The industrial sector accounts for approximately 30 percent of total U.S. energy usage. Approximately 85 percent of that total is in manufacturing, with the balance used by agriculture, forestry, fisheries, mining and construction. In 2010 the industrial sector employed about 30 million workers, and shipped about $6.2 trillion in goods, with manufacturing accounting for 71 percent of those shipments.
If our country is to retain a globally competitive industrial sector, it will be necessary to invest in the modernization of our industrial base. These investments will make U.S. industry cleaner and more energy efficient and increase its global competitiveness by supporting job growth and job retention.
How to Achieve Greater Industrial Energy Efficiency
- Invest in research, development and demonstration of new technologies, products and processes that improve energy efficiency
- Provide access to, and adoption of, industry-specific technical expertise, standards, assessments, and training for workers
- Create a trained and capable workforce that is both aware of energy efficient manufacturing and empowered to implement energy efficiency measures
- Obtain access to the capital required to implement process investments needed to realize energy productivity opportunities
Addressing these needs will allow the industrial sector to grow faster thereby creating economic benefits for the United States and insuring that high-value industrial jobs are retained and expanded.
For more on industrial energy efficiency, download a one pager: United States Industrial Sector.
BEE Campaign Promotes Industrial Energy Efficiency for Capitol Hill Audience
A Holistic Approach to Saving
On July 11, 2011, the Build Energy Efficiency (BEE) Campaign hosted “Improving Industrial Competitiveness: Why Energy Efficiency Matters,” a congressional briefing discussing industrial energy use and the role of energy efficiency in furthering U.S. competitiveness.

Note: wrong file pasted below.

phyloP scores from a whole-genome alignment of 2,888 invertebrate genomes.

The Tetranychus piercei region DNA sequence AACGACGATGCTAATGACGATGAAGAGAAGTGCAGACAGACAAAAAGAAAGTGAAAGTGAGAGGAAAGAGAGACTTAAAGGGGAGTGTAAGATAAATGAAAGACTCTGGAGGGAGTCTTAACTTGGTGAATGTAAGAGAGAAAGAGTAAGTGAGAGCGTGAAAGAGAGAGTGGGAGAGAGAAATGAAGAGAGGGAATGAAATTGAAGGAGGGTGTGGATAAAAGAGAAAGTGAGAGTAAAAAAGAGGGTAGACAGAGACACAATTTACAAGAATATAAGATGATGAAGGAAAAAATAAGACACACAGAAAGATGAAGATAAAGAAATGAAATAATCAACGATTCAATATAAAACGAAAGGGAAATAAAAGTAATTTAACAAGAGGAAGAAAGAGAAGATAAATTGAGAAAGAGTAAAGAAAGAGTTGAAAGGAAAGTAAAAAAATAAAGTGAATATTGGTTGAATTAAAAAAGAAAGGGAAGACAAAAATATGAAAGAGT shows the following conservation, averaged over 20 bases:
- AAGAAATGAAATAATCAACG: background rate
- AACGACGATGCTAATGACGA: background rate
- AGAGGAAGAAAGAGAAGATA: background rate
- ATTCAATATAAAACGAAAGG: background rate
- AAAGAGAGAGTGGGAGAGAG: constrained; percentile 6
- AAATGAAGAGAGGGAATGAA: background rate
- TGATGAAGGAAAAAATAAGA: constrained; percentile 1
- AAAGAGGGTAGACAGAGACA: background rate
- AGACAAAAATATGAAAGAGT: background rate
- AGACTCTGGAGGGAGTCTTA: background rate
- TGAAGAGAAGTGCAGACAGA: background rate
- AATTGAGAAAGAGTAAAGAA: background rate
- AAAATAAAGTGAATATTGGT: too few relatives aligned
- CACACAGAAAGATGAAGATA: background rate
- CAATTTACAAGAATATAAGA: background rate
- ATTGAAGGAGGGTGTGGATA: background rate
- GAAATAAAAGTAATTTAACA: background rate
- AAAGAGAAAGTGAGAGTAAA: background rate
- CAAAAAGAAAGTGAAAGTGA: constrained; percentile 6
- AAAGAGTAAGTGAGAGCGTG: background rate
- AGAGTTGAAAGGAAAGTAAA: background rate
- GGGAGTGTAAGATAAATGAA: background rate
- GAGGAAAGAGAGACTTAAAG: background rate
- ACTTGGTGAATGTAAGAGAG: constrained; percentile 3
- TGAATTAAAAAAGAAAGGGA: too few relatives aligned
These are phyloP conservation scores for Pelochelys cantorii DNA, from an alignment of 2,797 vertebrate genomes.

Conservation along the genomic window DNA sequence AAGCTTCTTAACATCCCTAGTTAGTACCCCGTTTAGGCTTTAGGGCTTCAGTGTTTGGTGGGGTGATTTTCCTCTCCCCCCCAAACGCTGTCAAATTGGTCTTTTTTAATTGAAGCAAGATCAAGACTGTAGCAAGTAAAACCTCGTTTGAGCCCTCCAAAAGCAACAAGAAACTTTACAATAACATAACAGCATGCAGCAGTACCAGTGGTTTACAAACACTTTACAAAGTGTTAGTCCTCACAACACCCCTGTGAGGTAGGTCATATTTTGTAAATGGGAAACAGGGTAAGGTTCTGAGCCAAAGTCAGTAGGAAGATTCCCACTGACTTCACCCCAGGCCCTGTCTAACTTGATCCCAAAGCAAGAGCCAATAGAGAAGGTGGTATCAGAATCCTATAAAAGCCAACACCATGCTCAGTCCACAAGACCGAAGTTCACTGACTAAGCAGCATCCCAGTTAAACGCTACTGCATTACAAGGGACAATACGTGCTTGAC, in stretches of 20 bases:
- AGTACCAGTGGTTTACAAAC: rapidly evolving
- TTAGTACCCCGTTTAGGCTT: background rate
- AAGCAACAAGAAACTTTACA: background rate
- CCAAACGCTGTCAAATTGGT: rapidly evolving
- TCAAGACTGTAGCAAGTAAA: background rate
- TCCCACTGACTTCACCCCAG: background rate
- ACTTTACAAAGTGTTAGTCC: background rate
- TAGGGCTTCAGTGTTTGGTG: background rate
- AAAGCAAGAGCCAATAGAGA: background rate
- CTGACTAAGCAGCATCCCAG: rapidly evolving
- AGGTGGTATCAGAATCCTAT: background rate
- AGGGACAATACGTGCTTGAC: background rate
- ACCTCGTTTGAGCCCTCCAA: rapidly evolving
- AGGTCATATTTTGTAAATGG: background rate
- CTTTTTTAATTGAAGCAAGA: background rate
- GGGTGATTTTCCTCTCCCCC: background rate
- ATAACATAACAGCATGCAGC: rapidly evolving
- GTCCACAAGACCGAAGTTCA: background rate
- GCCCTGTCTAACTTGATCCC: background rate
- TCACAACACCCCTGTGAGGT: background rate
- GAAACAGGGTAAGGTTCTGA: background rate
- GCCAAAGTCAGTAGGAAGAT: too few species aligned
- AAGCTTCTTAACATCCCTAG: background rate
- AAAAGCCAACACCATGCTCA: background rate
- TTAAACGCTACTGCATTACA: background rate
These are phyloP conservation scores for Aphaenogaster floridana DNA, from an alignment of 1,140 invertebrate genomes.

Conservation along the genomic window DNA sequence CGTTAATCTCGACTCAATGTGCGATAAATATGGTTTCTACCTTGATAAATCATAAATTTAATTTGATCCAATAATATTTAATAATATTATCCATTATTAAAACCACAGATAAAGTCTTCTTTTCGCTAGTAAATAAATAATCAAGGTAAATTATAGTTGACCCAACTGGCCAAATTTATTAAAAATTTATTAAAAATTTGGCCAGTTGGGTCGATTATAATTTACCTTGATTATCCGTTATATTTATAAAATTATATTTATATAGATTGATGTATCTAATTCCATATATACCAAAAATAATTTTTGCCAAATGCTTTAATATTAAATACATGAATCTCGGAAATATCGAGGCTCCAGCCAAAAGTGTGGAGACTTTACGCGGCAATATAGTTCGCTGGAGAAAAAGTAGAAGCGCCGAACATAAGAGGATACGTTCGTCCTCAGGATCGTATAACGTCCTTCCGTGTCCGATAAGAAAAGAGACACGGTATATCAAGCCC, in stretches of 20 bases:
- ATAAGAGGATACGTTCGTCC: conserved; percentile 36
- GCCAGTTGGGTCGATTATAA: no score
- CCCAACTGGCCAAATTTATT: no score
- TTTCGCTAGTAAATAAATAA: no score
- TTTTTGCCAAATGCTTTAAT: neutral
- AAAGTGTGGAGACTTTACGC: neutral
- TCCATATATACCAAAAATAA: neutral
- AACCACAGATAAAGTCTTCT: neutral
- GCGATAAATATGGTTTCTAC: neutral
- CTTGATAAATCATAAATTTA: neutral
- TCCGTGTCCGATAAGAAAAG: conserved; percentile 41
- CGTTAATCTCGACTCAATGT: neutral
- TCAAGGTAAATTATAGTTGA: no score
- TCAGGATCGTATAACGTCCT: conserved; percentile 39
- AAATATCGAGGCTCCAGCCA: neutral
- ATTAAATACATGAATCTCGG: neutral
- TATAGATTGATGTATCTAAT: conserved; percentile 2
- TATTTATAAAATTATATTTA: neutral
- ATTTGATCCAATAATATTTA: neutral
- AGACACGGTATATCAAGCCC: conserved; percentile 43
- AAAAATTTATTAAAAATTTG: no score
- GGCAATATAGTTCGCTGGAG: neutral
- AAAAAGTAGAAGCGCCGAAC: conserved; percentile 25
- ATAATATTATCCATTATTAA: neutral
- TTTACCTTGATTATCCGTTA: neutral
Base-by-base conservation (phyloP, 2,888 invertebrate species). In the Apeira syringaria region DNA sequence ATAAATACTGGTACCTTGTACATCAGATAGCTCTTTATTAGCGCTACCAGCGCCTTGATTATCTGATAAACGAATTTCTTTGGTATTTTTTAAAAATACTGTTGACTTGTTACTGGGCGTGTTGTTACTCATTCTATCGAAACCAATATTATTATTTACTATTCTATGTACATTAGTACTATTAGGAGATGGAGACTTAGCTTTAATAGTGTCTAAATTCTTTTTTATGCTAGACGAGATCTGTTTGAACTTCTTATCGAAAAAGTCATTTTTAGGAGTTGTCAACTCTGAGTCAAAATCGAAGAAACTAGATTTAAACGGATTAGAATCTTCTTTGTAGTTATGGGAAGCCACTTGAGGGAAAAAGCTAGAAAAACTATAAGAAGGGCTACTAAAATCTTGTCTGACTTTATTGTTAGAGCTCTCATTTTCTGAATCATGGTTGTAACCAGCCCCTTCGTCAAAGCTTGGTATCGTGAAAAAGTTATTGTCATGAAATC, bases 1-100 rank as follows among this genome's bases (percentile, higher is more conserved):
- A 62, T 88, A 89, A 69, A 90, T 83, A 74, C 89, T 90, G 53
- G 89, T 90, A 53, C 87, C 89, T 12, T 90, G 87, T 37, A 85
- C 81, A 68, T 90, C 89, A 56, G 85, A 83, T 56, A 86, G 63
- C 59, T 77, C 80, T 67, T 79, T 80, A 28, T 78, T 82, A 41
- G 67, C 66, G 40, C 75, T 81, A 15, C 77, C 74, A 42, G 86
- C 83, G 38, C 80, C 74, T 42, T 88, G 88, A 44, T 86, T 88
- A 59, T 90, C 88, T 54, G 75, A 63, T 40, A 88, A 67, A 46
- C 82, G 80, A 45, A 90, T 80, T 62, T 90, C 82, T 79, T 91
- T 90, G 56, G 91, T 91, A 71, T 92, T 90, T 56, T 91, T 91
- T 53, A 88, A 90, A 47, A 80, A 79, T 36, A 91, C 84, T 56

An experienced panel of industrial practitioners shared their perspectives on advancing energy efficiency in American manufacturing. Speakers included Carl Castellow, director of industrial energy efficiency at Schneider Electric, Larry Boyd, director of industrial programs with Energy Industries of Ohio and Dr. Narasimha Rao, division vice president of research and offering development with Nalco Company.
The Importance of the American Industrial Sector
The Alliance to Save Energy’s Floyd DesChamps began the event with a brief overview of the BEE campaign, which raises awareness about energy efficiency among new members of Congress. Bruce Lung, of the Alliance, framed the discussion, noting that the industrial sector employs over 11 million Americans in approximately 200,000 plants throughout the country. American manufacturers also have a profound effect on the productivity of the U.S. economy and represent 12% of gross domestic product and 52% of exports.
Lung also emphasized the substantial amount of energy required to power U.S. industry – it accounts for approximately 30% of total U.S. energy consumption. Enhancing the energy efficiency of U.S. industry would result in increased profitability and competitiveness , a positive impact that would ripple through the broader U.S. economy.
While barriers still exist, new tools such as the recently released ISO 50001 Energy Management Standard have strong potential to help the U.S. industrial sector improve energy efficiency, according to Lung.
Panelists Provide Industry Perspectives on Energy Efficiency Opportunities
Castellow kicked off the panel presentations by discussing a few of the fundamental barriers to energy efficiency within U.S. industry that he has seen in his work at Schneider Electric. He pointed out that energy use is often not the first priority of manufacturers and suggested that energy efficiency projects should yield other parallel benefits – increased productivity, product quality or reduced operations and maintenance expenditures– to be considered attractive. Additionally, because of the competitiveness of industrial firms, energy efficiency projects must meet aggressive return on investment criteria, termed “hurdle rates,” while also maintaining or improving existing production processes, said Catellow.
Boyd reinforced these points with observations from his work at the Ohio Center for Industrial Energy Efficiency. He said effective energy efficiency initiatives need to be supported with buy-in from management and sustained with broader energy management practices in plants. With these elements in place, energy efficiency financing programs can effectively moveinternal corporate hurdle rates spurring investment in energy efficiency improvements, according to Boyd.
Dr. Rao concluded the presentations with remarks about the intersection of energy and water consumption in U.S. industrial processes. He highlighted the water-energy nexus, a burgeoning topic in U.S. policy, and discussed opportunities to optimize water usage – and associated energy consumption – in industrial applications using new techniques and technologies. Dr. Rao also showed how significant water and energy savings can be achieved without significant capital investments through sited case study data.